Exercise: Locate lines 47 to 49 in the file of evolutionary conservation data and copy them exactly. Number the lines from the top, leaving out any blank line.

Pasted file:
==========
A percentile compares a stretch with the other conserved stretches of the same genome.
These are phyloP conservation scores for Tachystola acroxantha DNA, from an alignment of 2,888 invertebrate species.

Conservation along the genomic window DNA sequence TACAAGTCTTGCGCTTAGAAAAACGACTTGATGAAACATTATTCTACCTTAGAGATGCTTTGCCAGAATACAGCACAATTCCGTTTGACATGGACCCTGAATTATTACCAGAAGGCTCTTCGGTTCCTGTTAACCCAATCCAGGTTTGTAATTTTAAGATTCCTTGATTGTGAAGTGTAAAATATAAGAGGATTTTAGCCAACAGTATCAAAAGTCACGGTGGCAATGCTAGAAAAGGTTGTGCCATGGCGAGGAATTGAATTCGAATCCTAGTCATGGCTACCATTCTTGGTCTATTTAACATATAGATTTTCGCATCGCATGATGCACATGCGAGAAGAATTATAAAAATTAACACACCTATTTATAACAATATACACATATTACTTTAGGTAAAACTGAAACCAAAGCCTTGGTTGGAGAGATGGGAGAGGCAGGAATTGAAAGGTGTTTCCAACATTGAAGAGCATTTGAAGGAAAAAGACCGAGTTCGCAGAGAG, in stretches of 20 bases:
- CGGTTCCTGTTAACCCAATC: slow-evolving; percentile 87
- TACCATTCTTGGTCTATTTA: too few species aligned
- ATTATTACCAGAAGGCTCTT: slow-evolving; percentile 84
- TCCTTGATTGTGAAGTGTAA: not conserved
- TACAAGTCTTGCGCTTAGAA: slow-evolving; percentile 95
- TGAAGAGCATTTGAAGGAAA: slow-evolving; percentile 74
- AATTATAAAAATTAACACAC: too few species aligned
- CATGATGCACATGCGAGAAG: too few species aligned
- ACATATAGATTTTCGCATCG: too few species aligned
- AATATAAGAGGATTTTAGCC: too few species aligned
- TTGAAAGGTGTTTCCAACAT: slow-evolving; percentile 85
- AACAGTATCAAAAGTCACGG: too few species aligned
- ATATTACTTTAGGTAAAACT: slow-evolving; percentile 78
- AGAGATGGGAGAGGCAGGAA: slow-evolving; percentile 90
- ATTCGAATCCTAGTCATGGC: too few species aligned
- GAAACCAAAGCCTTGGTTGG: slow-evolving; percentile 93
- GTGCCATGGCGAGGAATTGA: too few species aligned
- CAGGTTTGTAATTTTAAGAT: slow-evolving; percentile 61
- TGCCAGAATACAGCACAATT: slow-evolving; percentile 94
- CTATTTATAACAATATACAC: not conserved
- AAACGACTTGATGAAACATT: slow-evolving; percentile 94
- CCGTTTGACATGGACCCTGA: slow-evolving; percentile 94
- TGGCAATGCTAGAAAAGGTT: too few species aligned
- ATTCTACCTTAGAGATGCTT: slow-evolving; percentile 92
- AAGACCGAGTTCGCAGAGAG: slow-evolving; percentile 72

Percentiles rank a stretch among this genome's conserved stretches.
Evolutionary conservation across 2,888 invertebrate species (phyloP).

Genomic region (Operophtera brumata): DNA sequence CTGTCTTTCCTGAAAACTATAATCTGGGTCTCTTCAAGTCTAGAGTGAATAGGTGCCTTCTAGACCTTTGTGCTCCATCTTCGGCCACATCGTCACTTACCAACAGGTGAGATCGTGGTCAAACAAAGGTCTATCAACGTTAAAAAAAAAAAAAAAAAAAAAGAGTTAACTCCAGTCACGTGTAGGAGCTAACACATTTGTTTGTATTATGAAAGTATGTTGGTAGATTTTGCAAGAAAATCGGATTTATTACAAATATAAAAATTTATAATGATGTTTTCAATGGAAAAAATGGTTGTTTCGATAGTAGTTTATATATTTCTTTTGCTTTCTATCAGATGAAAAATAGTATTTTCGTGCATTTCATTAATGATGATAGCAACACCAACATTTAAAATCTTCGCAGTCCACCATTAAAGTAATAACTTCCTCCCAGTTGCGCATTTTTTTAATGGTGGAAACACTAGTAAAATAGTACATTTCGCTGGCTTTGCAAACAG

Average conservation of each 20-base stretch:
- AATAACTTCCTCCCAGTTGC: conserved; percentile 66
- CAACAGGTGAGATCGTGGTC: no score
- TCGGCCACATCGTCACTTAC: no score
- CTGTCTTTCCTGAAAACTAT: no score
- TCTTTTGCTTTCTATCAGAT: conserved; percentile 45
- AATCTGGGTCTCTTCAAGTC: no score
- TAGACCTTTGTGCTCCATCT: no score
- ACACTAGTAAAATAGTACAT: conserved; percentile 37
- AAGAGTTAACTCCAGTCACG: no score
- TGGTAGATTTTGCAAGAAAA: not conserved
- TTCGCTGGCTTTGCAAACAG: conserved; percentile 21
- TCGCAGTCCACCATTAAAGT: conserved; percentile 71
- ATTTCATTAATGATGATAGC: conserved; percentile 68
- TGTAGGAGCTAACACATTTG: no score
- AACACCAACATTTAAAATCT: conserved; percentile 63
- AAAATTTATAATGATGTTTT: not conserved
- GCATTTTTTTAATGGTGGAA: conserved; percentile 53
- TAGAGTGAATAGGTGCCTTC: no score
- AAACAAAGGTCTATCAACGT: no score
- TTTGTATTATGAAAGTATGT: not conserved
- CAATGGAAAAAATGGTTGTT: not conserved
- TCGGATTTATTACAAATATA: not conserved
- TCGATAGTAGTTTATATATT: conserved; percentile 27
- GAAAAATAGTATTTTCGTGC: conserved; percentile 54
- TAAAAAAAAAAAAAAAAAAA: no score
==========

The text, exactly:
- AACACCAACATTTAAAATCT: conserved; percentile 63
- AAAATTTATAATGATGTTTT: not conserved
- GCATTTTTTTAATGGTGGAA: conserved; percentile 53